As you can tell from the get-go, Risen has a limited production budget (so don’t expect the lavishing feature with a cast of hundreds and stunning visuals. However, I found that Risen’s look and feel is actually pretty good, with impressive sets and appropriate clothing attire. Even scenes that mostly would’ve called for “big budget sequences for visuals” are represented well-enough to believe in, even if the effects are not necessary shown. It still has the resonating feel to it and that’s all that matters.

Just because this looks like a swords and sandals movie, doesn’t mean that it is. Risen has one battle sequence towards the film’s opening first act, establishing the character of Clavius as a weary and battle-hardened Centurion. Its effective in that regard, but it’s nothing to get really excited about, for a small battle and perhaps a little too “orchestrated” to even care about. After that, there’s really nothing “grandiose” in terms of a battle scene.

Unfortunately, Risen lacks the power it needs. It’s definitely insightful, moving, and poignant (all of which examines the power of faith), but it just seems humdrum. I mean, the first act is actually my favorite part of the movie and, to me at least, is the most interesting to watch. That being said, half of the second act, as well as the third act, lacks excitement and has some pacing problems, which is kind of strange for a movie that only has a runtime of only 107 minutes long. There’s a lot of walking, sitting, vague dialogue scenes, and one or two miracles to behold. That’s pretty much it. Even the character of Clavius, who is the main character of Risen, is more push to side during the second half of the movie, acting more as a bystander with Yeshua’s devout Apostles. Then there’s film familiar religious tones, which can be a little wonky at various points. Lastly, the movie’s ending is sort of confusing and feels somewhat incomplete as if Risen was trimmed down during editing and its “true ending” lies somewhere on the cutting room floor.

Risen’s cast is a mixture of knowns and unknowns, resulting in a variety of characters that range from good to okay, almost even laughable. Joseph Fiennes, brother to actor Ralph Fiennes, does a surprisingly good job as the Roman Centurion Clavius. It’s not the most dynamic character to play, but Fiennes fares better than most of the cast, which is a good thing because he’s the central character of the film. Harry Potter alum Tom Felton does a serviceable role in the character of Lucius, acting as personal aide to Clavius in the narrative, but he’s more in the background and offers nothing more than to further plot points forward. Perhaps the best performance in Risen is actor Peter Firth, playing the role of Pontius Pilate. He definitely looks the part (he almost exactly how I pictured the iconic Pontius Pilate to look like) and Risen’s Pilate is more of a man who is sort “cleaning house” and trying to keep the peace in Judea as well as appeasing Rome’s interest.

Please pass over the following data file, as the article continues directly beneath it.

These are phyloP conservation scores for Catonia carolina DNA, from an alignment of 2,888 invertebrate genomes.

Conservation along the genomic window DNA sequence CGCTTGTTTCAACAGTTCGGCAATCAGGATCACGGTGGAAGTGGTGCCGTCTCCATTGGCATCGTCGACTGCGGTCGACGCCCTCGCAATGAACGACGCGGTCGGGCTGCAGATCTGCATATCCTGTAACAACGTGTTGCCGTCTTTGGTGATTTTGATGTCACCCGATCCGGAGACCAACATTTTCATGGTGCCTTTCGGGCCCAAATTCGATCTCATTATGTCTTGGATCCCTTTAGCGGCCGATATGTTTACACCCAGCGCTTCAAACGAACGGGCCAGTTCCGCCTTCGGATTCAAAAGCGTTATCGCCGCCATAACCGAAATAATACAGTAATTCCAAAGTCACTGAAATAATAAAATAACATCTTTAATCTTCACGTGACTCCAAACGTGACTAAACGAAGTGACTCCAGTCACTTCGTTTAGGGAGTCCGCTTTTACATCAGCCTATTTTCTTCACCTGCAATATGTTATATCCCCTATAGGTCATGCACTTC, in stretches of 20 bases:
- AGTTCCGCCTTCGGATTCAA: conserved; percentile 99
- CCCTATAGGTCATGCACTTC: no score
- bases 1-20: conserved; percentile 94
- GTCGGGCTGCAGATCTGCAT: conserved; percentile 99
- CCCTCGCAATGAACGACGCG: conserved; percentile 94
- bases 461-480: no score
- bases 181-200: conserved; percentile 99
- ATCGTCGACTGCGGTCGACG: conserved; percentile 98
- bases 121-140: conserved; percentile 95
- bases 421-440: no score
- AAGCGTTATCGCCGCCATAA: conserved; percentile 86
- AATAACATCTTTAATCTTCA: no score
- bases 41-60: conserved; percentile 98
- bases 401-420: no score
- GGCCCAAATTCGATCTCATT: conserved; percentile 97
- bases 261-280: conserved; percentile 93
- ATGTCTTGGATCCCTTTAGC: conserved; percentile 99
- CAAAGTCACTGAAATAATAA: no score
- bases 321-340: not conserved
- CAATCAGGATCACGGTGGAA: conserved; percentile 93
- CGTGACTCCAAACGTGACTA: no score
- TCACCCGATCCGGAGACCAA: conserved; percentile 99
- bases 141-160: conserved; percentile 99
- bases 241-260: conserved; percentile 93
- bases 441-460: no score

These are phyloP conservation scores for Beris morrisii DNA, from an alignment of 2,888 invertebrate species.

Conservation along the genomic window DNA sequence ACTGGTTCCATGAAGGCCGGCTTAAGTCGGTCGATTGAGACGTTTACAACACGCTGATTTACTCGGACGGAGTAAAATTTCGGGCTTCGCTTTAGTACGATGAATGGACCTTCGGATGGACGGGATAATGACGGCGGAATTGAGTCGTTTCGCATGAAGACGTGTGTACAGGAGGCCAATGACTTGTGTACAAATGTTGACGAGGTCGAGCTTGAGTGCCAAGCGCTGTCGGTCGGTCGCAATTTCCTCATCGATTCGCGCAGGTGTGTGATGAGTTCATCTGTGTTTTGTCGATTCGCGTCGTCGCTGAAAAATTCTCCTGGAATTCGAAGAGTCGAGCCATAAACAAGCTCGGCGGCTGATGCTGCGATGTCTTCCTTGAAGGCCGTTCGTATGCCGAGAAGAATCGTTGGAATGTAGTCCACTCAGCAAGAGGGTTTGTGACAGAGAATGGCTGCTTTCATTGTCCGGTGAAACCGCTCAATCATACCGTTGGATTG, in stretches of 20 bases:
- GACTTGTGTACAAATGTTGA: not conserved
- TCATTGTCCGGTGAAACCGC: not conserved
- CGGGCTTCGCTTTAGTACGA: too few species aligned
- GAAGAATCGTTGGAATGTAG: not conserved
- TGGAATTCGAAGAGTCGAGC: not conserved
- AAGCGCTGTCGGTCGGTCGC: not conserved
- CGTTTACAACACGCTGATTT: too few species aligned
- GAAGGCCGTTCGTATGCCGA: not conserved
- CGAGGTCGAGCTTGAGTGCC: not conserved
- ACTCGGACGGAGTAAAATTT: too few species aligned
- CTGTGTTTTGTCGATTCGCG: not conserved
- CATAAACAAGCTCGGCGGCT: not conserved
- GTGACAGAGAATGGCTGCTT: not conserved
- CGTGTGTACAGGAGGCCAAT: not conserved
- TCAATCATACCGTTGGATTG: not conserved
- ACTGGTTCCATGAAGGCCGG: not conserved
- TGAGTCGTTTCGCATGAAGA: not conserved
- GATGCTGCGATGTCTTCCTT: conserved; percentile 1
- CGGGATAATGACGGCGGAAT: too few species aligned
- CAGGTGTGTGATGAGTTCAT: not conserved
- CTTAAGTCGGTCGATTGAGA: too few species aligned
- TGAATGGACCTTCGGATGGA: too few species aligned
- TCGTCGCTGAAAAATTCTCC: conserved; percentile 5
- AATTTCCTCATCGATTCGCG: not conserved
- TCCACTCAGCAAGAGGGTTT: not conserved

Actor Cliff Curtis has the daunting job of portraying the famous Jesus Christ (called Yeshua in Risen) and does actually a good job in the role, playing the part with kindness and benevolence as he appears and reappears throughout the story. The rest of the cast is more in supporting roles, including María Botto as Mary Magdalene and Antonio Gil as Joseph of Arimathea, and is a mixture of okay performances to almost being silly and flat, especially a couple of Yeshua’s Apostles (who just sit around and laugh a lot).


Faith and belief go hand in hand in the new biblical movie Risen. Reynold’s latest religious movie offers an intriguing tale of the classic non-believer yarn with some investigation story post-Jesus resurrection. However, the film’s familiar tones are uninspiringly familiar, drags at certain points (especially the third act), and sort of feels lackluster in its entirety. Personally, it was slightly okay and could’ve been better, but also could’ve been a lot worse. In truth, Risen is preaching to the choir, depicting itself with good vs evils in its various characters as well as its enlightenment foreboding. It isn’t  deep or nerve-wracking work to watch, but Risen, at the very least has enough sincerity towards spiritual elements without overbearing them, making the film a slightly better approach than the common standard faith-based feature.

3.1 Out of 5 (Rent It)

Reviewed on February 26th, 2016

Risen is rated PG-13 for Biblical violence including some disturbing images

Leave a Reply